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Synopsis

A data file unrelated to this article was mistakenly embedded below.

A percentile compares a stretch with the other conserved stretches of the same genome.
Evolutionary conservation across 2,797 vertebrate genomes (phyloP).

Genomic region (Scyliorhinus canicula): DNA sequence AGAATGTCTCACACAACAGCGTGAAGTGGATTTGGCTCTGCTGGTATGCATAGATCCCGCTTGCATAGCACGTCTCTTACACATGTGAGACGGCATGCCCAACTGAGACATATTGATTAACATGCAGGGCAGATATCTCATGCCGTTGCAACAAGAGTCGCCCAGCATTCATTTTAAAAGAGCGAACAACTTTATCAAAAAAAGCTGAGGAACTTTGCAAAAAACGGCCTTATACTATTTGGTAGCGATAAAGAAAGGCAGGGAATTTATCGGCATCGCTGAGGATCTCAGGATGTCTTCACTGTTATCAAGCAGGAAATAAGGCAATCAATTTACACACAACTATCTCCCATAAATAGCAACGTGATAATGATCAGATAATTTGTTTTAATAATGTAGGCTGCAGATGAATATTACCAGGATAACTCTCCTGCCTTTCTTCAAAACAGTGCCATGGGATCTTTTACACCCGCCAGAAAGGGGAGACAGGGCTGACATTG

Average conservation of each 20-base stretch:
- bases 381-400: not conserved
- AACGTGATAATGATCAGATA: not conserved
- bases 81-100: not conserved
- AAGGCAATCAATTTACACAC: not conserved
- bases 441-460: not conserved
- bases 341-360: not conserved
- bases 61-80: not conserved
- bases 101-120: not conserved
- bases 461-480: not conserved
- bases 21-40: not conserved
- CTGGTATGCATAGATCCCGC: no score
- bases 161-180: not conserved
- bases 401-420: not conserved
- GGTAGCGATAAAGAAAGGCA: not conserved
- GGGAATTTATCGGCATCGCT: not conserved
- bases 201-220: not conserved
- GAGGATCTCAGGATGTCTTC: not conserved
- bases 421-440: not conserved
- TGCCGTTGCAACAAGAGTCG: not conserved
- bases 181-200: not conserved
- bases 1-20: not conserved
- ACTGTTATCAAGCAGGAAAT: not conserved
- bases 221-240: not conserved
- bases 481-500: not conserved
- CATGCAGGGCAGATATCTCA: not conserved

Robert Macomber’s Honor series of naval fiction follows the life and career of Peter Wake in the U.S. Navy during the tumultuous years from 1863 to 1901. Honor Bound is the ninth in the series. The previous novels are At the Edge of Honor (winner of the Patrick D. Smith Literary Award as Best Historical Novel of Florida), Point of Honor (winner of the John Esten Cook Literary Award for Best Work in Southern Fiction), Honorable Mention, A Dishonorable Few, An Affair of Honor, and A Different Kind of Honor (winner of the American Library Association Boyd Literary Award for Military Fiction), The Honored Dead, and The Darkest Shade of Honor. Commander Peter Wake, U.S. naval intelligence agent, is in Florida in 1888 culminating an espionage mission to learn Spain’s naval readiness in Cuba. He and sidekick Sean Rork are hoping to wrap it up and head home on their annual leave. But a beautiful woman from his past shows up, begging him to find her missing son. He agrees, and thus honor bound, Wake sets off across Florida and through the Bahamian islands with a motley band, including a Smithsonian ethnologist, a naval architect, a Bahamian Seminole sailor, Russian spies, British military intelligence, and a Polish-Haitian soldier. The search for the boy leads Wake through an ever-deepening maze of international intrigue—and an ever more passionate relationship with the boy’s enticing mother. After enduring storms, mutiny, and shipwreck, Wake and his group find themselves deep in the jungles of Haiti and the alien world of the Bizango culture and the voudou religion. The trail leads Wake to the hidden lair of an anarchist group, only to learn they are planning to wreak havoc around the world—unless he stops it.

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